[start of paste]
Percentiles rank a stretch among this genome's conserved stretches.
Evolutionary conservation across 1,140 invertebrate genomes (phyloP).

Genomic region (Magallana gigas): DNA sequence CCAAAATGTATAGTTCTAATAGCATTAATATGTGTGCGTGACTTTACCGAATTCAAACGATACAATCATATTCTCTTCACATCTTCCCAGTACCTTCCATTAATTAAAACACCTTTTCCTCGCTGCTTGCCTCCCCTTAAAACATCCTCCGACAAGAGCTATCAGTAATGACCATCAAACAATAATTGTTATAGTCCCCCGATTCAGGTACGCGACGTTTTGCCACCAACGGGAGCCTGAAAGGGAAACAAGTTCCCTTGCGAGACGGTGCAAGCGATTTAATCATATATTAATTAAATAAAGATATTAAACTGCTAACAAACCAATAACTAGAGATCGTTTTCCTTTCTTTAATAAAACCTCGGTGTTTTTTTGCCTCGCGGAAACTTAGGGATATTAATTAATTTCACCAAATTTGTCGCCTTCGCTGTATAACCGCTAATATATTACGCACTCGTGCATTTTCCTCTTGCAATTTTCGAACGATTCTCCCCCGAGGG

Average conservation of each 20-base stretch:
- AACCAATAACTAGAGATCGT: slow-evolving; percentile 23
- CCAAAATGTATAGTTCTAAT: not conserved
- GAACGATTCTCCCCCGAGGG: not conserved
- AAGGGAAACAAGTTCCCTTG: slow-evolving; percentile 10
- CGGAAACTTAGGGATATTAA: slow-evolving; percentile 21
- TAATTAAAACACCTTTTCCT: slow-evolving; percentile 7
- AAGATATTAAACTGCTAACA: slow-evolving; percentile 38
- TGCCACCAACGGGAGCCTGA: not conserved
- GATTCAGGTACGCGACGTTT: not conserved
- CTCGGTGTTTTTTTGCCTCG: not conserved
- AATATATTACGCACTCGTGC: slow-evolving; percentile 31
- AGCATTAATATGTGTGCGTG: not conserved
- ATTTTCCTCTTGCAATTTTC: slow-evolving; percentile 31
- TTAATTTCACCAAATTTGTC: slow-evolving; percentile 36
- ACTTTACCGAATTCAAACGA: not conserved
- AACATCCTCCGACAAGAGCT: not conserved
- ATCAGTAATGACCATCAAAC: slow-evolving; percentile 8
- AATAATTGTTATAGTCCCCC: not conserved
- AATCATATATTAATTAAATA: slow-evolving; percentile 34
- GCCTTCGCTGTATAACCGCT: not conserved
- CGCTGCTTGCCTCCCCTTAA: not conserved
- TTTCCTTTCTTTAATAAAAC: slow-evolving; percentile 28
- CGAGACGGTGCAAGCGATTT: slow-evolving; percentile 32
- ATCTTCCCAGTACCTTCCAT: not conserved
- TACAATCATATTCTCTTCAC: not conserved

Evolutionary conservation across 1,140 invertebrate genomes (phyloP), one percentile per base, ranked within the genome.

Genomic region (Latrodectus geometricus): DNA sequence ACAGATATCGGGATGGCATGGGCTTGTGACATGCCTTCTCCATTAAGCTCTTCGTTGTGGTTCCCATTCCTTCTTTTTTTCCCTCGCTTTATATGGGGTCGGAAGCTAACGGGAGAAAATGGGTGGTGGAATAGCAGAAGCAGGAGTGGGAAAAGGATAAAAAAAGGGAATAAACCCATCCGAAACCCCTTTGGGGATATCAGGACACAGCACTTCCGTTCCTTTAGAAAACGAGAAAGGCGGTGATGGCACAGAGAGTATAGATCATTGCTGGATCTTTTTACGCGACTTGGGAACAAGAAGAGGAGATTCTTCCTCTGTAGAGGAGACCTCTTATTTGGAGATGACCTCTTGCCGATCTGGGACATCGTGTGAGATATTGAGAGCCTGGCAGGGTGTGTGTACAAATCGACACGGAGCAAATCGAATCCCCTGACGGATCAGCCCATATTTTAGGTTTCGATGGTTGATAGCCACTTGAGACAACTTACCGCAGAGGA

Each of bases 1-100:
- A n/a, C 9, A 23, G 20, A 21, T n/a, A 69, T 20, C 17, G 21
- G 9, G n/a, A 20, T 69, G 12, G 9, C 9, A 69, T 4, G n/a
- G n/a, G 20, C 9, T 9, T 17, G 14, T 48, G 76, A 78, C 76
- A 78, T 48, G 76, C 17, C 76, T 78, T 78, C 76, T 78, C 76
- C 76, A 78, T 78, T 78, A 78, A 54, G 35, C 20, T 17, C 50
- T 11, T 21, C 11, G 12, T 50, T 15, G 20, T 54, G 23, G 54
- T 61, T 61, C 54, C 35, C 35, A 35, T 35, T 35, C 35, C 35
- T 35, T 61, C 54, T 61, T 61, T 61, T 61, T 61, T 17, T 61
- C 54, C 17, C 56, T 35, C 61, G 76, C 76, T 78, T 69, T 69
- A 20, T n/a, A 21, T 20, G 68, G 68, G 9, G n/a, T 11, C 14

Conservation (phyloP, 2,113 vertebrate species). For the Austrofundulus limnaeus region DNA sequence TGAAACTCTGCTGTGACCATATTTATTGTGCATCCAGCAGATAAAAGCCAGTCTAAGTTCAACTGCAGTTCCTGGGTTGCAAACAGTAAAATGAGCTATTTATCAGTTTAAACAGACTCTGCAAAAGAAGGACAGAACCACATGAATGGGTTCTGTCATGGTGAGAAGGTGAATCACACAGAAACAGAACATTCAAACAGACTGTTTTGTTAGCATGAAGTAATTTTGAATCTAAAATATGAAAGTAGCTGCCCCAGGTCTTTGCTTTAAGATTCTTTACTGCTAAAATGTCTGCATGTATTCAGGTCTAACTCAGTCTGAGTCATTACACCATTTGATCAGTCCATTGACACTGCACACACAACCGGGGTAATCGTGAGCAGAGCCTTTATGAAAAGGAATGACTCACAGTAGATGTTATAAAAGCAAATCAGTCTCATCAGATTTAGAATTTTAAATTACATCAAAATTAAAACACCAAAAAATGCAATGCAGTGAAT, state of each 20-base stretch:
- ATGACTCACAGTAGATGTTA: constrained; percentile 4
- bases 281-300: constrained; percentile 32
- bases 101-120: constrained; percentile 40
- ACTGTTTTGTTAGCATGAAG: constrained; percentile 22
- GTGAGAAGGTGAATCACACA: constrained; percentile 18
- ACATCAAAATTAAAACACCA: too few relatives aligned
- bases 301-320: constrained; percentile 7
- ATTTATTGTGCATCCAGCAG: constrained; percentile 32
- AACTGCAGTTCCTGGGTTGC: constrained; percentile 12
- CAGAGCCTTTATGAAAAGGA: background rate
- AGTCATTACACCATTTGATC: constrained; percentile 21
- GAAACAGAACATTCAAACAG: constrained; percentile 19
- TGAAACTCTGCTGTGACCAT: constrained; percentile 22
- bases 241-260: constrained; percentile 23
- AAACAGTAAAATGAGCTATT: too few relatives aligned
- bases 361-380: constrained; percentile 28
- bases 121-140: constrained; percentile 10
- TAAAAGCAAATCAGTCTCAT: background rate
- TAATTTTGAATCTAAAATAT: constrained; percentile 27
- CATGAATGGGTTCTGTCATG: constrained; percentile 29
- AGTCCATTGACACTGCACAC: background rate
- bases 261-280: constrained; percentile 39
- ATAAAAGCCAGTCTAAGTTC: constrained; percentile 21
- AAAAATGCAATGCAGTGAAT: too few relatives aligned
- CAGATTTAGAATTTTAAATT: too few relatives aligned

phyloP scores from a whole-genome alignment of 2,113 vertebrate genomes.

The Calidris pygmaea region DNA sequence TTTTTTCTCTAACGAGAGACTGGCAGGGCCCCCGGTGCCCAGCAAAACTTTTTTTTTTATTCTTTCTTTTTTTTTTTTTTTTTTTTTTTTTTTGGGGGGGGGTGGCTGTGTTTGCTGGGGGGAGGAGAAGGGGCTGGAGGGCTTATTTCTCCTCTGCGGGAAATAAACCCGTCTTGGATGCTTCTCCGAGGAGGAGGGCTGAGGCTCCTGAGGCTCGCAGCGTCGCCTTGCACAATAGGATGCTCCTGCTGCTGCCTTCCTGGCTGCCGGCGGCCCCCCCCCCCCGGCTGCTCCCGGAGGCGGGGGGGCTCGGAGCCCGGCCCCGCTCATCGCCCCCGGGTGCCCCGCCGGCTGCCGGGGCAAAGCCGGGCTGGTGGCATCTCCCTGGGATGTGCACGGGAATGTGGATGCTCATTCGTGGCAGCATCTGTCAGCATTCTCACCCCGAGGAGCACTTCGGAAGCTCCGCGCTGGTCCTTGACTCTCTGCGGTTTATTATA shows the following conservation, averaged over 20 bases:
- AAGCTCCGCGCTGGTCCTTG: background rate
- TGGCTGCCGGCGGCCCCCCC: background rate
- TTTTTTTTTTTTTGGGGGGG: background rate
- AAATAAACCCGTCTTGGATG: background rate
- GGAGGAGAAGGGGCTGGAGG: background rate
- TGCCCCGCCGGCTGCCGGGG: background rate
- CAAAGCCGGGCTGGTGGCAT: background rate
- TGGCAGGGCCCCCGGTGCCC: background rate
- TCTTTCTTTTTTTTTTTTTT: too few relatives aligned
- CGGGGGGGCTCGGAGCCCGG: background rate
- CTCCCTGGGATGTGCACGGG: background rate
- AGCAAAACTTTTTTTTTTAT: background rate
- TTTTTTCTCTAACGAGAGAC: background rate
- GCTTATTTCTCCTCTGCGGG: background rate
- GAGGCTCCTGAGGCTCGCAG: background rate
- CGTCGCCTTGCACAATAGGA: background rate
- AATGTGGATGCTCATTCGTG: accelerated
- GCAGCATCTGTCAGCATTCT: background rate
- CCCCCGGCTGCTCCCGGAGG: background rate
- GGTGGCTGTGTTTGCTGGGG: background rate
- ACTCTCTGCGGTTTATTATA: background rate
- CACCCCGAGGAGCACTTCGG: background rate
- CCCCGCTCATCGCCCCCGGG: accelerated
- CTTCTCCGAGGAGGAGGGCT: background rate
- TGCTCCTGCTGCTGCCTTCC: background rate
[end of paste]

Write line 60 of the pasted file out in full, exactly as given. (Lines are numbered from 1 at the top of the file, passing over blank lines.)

- bases 121-140: constrained; percentile 10